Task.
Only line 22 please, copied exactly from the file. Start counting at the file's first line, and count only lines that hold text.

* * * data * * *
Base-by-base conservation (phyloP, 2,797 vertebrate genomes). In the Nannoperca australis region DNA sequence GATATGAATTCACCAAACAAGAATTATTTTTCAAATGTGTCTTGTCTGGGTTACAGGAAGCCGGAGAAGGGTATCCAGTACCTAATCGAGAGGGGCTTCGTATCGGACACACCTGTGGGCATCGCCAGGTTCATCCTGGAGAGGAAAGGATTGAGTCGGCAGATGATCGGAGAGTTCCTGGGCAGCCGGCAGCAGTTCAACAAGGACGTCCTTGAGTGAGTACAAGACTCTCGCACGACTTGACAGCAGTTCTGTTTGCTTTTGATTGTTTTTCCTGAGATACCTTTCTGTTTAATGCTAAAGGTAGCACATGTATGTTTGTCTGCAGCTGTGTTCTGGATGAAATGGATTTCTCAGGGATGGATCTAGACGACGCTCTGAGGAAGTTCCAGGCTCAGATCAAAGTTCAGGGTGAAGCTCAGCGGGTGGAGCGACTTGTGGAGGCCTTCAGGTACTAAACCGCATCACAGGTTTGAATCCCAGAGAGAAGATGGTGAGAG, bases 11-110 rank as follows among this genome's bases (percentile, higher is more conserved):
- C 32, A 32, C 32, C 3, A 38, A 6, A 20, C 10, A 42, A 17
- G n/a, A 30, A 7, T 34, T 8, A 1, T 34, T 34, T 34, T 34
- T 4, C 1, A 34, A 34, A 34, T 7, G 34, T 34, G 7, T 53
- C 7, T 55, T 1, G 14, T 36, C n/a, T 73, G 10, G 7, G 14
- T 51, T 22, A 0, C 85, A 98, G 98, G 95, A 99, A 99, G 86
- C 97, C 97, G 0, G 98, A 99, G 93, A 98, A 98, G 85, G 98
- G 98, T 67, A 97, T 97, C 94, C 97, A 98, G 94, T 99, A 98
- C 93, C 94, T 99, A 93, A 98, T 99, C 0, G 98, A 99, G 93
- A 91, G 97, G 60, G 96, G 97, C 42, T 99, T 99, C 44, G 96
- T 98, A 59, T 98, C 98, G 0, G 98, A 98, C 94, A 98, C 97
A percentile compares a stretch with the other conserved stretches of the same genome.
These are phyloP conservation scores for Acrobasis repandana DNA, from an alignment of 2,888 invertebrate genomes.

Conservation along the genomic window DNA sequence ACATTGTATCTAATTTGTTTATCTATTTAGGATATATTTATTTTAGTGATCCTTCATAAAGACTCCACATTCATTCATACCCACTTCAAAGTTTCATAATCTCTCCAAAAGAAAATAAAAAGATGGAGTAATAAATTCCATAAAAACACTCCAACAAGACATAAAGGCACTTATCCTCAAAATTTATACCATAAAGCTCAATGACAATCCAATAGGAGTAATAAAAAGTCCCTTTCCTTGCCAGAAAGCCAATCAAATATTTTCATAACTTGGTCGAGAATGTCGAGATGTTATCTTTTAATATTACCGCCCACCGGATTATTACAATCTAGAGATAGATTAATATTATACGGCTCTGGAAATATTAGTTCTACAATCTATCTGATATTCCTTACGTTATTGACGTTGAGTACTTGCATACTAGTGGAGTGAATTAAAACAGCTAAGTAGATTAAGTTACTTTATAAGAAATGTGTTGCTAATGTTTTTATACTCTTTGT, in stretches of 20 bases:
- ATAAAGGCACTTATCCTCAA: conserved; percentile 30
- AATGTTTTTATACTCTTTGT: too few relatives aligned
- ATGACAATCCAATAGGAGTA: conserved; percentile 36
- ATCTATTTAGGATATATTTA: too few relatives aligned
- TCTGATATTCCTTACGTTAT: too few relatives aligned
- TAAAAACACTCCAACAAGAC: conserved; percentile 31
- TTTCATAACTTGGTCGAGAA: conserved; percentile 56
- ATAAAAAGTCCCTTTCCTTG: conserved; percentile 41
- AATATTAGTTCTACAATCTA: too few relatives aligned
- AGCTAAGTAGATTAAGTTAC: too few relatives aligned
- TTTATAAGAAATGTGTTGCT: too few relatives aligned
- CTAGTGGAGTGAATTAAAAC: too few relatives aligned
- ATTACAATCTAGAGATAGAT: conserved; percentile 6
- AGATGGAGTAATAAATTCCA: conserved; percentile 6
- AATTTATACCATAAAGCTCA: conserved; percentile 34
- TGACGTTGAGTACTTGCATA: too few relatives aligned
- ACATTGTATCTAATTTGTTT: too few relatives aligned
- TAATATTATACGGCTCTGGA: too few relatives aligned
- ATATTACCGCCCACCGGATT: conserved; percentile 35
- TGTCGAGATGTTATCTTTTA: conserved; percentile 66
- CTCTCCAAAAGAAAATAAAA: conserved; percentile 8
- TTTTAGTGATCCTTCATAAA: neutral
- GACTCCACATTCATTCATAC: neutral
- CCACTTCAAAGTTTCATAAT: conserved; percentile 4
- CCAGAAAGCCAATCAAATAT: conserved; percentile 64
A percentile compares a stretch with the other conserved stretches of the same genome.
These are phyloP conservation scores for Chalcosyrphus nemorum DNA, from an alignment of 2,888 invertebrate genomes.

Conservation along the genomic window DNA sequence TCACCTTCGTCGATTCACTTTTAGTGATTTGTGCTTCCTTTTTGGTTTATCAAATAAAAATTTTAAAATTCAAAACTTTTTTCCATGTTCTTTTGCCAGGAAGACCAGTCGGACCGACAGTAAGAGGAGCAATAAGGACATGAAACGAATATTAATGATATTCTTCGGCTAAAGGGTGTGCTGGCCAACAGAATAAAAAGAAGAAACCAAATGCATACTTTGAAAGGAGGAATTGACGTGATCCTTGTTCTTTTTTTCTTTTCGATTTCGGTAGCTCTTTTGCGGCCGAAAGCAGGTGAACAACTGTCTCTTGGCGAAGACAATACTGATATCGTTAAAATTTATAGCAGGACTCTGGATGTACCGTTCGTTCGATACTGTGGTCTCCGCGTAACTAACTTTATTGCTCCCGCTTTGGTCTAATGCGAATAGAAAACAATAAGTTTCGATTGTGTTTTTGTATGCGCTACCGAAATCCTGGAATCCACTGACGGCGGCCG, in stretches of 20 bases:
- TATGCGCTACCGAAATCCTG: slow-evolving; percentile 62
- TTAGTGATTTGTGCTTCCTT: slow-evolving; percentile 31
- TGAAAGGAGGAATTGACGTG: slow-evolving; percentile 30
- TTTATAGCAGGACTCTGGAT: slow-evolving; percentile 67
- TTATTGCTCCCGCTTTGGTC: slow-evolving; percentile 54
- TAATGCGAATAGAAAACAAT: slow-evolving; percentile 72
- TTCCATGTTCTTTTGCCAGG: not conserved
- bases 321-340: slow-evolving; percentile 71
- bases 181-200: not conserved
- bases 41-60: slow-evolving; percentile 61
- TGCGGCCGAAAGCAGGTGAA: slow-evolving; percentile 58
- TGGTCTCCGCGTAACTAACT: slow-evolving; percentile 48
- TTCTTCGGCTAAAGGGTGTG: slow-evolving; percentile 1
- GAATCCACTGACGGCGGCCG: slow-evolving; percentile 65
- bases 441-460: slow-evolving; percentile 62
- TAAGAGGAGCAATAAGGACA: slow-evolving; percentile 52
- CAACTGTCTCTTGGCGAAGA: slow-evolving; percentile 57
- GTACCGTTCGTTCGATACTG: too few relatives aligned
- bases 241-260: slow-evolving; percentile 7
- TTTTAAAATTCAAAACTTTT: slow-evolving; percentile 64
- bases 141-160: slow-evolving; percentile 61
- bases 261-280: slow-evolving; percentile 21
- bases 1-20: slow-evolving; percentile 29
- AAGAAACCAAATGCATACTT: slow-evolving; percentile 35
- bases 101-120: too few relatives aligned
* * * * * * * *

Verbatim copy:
- ATAAAAAGTCCCTTTCCTTG: conserved; percentile 41